Mexican refugees flocking to Canada to escape violence

Posted by admin on Mar 3rd, 2009

By Alexandra Zabjek, Edmonton Journal. March 3, 2009

EDMONTON — Cesar Hidalgo was working in the United States when he received a frantic phone call from his wife in Mexico: their 15-year-old son had been kidnapped. The kidnappers wanted $100,000. The family borrowed money and sold possessions to come up with the cash. They were far short of the demanded sum. Three days later, the teen was released. This was four years ago. It was the start of a journey that took the Hidalgo family from their coastal hometown of Veracruz, to Windsor, Ont., and finally to Edmonton, where they were recently granted refugee status.

“I’m proud to be Mexican. Mexico is beautiful, but right now it’s not good for my sons,” says Hidalgo, 56, a father of two.

For Canadians who have enjoyed sun-drenched Mexican beaches, reports of an increasingly unstable country may seem unreal. But refugee claimants say violence fuelled by powerful drug cartels is threatening the lives of ordinary Mexicans.

With police forces either too scared to stand up to cartels, or entrenched in organized crime themselves, Mexicans say they receive little protection from government institutions. Many believe the violence is fuelling a steady increase in Mexicans seeking refugee status in Canada.

The NAFTA partner has been the top source country for refugee claims in Canada since 2005. It was also the top source country for refugee claims in Alberta for 2007 and 2008, dwarfing the number of claims from other top source countries such as Colombia, Somalia and Zimbabwe.

But for all of the claims made by Mexicans in Alberta, few are accepted. Almost 200 Mexicans claimed refugee status here in the first nine months of 2008; the Immigration and Refugee Board accepted just 15 per cent. It’s a stark contrast to the overall acceptance rate of 58 per cent for all refugee claims in the same time period.

The discrepancy, say immigration lawyers, comes from a government presumption that a democracy such as Mexico protects its citizens.

“The principal reasoning behind these kinds of rejections is because the IRB says the claimant has to show state protection is not available to the claimant. The onus is higher on them to show that protection is not available the more democratic a country is,” says Michael Tilleard, past chairman of the Canadian Bar Association’s immigration and citizenship section for northern Alberta.

“Often the IRB decisions will say Mexico is a democracy, or even a fledgling democracy, so you should have recourse to state protection if you’re living in a democratic state.”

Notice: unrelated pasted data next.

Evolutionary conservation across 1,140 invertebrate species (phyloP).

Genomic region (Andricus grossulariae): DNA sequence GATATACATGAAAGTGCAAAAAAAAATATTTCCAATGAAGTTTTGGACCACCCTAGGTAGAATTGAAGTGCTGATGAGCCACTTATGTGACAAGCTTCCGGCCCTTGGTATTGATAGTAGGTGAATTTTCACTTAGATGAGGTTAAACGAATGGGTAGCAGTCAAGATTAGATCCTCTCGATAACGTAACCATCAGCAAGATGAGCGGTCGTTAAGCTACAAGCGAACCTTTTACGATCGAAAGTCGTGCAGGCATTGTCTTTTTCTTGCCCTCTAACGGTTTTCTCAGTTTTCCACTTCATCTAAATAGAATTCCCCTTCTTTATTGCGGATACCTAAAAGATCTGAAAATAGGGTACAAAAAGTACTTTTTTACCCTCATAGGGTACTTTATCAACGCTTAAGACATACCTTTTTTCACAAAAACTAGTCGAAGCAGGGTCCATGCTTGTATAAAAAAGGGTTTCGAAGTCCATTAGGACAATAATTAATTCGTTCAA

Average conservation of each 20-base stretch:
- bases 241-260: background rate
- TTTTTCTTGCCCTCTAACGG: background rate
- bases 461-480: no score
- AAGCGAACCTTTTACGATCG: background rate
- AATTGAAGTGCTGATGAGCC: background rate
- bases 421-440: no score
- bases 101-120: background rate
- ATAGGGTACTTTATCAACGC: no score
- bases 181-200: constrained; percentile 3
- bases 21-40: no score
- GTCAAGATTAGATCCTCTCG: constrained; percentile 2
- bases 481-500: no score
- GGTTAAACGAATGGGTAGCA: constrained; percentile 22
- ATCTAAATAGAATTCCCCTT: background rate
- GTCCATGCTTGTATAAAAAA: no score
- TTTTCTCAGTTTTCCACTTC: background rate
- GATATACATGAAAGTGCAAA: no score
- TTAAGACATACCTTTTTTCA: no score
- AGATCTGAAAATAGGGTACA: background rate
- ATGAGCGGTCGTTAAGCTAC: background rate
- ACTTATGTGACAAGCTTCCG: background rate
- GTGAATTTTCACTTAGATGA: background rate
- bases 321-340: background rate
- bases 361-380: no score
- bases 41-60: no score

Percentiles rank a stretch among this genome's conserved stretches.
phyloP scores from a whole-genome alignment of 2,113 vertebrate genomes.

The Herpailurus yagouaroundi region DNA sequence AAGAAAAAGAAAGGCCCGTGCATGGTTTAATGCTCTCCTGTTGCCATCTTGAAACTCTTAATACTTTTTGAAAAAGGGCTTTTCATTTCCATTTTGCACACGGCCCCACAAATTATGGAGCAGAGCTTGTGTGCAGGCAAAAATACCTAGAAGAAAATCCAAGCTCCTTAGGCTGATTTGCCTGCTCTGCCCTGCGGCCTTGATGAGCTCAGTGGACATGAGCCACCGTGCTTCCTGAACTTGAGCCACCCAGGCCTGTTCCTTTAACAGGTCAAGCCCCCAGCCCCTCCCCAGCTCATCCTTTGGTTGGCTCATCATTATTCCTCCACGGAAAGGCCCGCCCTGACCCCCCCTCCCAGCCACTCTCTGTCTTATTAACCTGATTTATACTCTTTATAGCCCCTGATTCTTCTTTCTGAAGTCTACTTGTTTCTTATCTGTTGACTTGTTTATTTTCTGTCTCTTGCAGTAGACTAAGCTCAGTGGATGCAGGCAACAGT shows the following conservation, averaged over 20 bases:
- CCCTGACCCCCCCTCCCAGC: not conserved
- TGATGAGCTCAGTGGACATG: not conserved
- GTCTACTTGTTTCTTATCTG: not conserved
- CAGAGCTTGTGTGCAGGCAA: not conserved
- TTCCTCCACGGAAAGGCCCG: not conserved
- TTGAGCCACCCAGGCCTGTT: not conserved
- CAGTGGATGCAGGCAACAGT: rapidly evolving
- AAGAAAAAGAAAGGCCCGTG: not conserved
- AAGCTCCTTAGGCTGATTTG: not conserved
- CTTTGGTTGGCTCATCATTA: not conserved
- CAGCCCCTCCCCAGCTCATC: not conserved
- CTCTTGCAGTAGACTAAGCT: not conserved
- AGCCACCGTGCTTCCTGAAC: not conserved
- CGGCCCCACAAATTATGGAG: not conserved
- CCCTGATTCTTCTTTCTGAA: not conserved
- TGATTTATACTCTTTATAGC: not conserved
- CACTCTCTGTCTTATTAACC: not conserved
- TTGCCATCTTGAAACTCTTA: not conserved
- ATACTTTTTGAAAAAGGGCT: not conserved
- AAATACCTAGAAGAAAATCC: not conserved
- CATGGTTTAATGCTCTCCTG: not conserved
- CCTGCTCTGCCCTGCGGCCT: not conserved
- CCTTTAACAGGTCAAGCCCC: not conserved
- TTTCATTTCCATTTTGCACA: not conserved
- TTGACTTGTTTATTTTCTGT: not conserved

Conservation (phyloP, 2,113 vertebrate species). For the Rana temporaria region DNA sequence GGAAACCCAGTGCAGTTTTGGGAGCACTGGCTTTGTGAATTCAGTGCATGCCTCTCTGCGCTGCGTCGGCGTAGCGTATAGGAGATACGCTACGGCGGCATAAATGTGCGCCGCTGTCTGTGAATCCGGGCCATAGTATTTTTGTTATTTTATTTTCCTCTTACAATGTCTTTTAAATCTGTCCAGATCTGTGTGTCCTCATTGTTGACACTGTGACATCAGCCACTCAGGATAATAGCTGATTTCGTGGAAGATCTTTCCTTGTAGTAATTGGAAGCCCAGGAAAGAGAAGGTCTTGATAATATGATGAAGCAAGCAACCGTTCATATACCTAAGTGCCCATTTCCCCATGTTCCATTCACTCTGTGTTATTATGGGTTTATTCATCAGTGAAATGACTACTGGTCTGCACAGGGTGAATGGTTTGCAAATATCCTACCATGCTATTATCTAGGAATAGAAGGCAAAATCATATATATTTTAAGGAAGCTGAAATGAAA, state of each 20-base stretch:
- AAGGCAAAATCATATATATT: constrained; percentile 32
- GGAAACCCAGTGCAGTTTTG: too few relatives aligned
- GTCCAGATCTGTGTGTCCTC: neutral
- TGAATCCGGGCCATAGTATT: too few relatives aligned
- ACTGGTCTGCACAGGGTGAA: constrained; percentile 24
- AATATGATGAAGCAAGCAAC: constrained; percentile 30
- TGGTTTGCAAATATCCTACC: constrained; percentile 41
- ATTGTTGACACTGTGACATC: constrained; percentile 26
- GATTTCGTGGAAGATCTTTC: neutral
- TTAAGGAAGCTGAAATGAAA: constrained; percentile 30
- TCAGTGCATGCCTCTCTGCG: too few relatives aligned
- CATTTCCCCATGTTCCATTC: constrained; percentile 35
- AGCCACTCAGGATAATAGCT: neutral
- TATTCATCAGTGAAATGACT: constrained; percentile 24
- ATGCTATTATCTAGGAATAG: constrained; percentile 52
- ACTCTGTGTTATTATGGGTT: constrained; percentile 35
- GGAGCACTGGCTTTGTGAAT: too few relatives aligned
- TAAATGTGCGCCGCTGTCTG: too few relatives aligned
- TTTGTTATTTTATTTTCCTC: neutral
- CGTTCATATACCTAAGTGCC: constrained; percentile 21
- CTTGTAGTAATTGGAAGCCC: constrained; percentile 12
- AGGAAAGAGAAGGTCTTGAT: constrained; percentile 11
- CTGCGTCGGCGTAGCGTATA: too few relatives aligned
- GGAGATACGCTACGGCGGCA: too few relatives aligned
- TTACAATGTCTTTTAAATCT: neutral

Under Canadian law, protection must be granted to people who fear persecution in their home countries based on race, religion, nationality, political opinion, or membership in a particular social group. Protection must also be granted to people who could risk their lives, or face torture, cruel or unusual punishment if they return home.

Some Mexicans whose claims were denied by the IRB have been granted new hearings by the Federal Court of Canada. In at least one case, the court sided with a refugee claimant who says he was being extorted by police and therefore had no reasonable avenue for protection from the state. But in “many, many” other cases, the courts have ruled that government institutions and humanitarian agencies exist to protect Mexican citizens, Tilleard says.

Recent violence in Mexico has generated headlines around the world. There were thousands of homicides in the country last year, among them beheadings, public shootouts and the targeted killings of police officers.

Academics such as Russell Cobb, a professor of Spanish and Latin American studies at the University of Alberta, say diplomatic ties with Mexico likely put pressure on Canada to recognize it as a democracy with functioning institutions. But the reality, he says, is that the government is engaged in a “low-grade civil war” with drug cartels in some parts of the country.

It’s a sentiment shared by a group of Mexican refugee claimants and refugees who gathered recently at Edmonton’s Catholic Social Services office. Among them was Cristina Bringaz, a mother of two from the state of Sinaloa who came to Canada six months ago.

She fled an abusive husband after local police would not help her, she says. Bringaz came to Canada because she thought it would be a safe place for her children.

She was joined by Armando Gobea, 59, from Tampico City who says his business was vandalized and he was threatened after he refused to co-operate with an organized crime group. He fled to Canada, while his wife and children moved to another state in Mexico.

“Today, there’s not any safe place to live in Mexico,” Gobea says through an interpreter. “Mexico is impossible to live in these days.”

Bringaz looked worried when asked what she might do if her claim is denied. She does not know where she might go. She can only wait. “I have faith.”

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